Ruins of Macau in Historical Photographs of China collection – part three

Dr. Helena F. S. Lopes is a Leverhulme Early Career Research Fellow at the Department of History, University of Bristol. This posting is the final part of a three-part series on the ruins of Macau. You can read part one here and part two here.

Hotel Estoril, Macau, c.1975. HPC ref: Aw-t515.

Another image in the ‘20 colour slides of Macau scenery’ series has a rather more subtle connection to 1940s Macau when compared with the statue of Ferreira do Amaral addressed in part 2. In fact, the building depicted above is essentially associated with the post-war period.

This is a view of the Hotel Estoril with its now gone bilingual neon sign: Hotel Estoril / 愛都大酒店. The building’s origins go back to the early 1950s, though the present-day ruin dates from the 1964 reconstruction and expansion. It is often described as Macau’s first ‘modern’ casino-hotel owned by Stanley Ho’s Sociedade de Turismo e Diversões de Macau (STDM).

Those responsible for the building’s appearance illustrate the deep connections between Macau and other colonial port cities in China. The building was designed by Macau-born, Hong Kong-based architect Alfredo Victor Jorge Álvares and a particularly iconic feature is the large mural in the façade designed by Oseo Acconci, an Italian sculptor who arrived in Macau precisely in 1940 after working in Shanghai and Hong Kong. The nude female figure in the mural – considered a rare example of Futurist art in Macau – has generated its fair share of controversy, as has the case for preserving the hotel, which remains abandoned since the 1990s and is planned to be redeveloped as a new Central Library.[1]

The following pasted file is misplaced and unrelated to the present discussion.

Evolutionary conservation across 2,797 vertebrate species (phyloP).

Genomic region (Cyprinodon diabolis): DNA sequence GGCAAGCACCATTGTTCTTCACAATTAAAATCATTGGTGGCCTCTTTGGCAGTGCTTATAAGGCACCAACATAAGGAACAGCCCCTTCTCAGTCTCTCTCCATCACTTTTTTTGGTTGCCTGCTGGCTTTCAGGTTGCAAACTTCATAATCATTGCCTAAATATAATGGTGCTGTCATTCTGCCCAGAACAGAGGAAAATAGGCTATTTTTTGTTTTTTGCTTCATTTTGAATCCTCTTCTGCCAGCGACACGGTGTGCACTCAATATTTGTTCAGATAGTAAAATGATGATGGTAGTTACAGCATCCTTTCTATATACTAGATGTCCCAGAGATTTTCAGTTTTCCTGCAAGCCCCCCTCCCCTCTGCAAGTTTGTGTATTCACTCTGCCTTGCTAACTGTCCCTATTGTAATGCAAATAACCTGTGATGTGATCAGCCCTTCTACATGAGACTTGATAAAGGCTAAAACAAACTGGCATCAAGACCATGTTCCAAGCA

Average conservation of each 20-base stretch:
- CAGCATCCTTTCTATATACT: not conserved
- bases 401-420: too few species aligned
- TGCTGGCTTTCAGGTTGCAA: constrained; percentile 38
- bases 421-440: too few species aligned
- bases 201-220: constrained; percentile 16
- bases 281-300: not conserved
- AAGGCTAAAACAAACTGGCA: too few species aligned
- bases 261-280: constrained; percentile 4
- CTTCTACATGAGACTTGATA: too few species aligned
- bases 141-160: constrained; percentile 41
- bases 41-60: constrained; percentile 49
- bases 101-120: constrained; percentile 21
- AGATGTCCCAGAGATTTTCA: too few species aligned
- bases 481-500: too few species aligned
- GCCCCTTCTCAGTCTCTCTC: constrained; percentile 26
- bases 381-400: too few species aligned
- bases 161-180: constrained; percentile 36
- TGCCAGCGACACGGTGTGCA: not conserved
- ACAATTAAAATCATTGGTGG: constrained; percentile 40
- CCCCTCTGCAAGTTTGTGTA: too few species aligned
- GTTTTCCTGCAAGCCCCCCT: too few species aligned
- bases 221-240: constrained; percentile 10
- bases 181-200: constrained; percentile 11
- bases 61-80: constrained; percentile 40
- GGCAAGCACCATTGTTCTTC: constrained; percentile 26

At present, Macau has the largest gaming industry in the world. This snapshot of this relatively ‘young’ local ruin, whose golden days lasted less than a decade (until the Casino Lisboa outshone it from the 1970s) but which can be seen, in a way, as pioneering the casino resorts now seen throughout the territory, is perhaps a fitting way to end this three-part series on some of the changes and continuities, rebuilding and disappearances, one find represented in the HPC Macau photographs.

[1] Sonia Nunes, ‘Macau’s Futurist Woman’, Macau Closer, Dec. 2015; Philip Feifan Xie and William Ling Shi, ‘Authenticating a Heritage Hotel: Co-Creating a New Identity’, Journal of Heritage Tourism 14/1 (2019); pp. 67-80; ‘New Macao Central Library to be built on former Hotel Estoril site’, Macau News 10 Sept. 2020.

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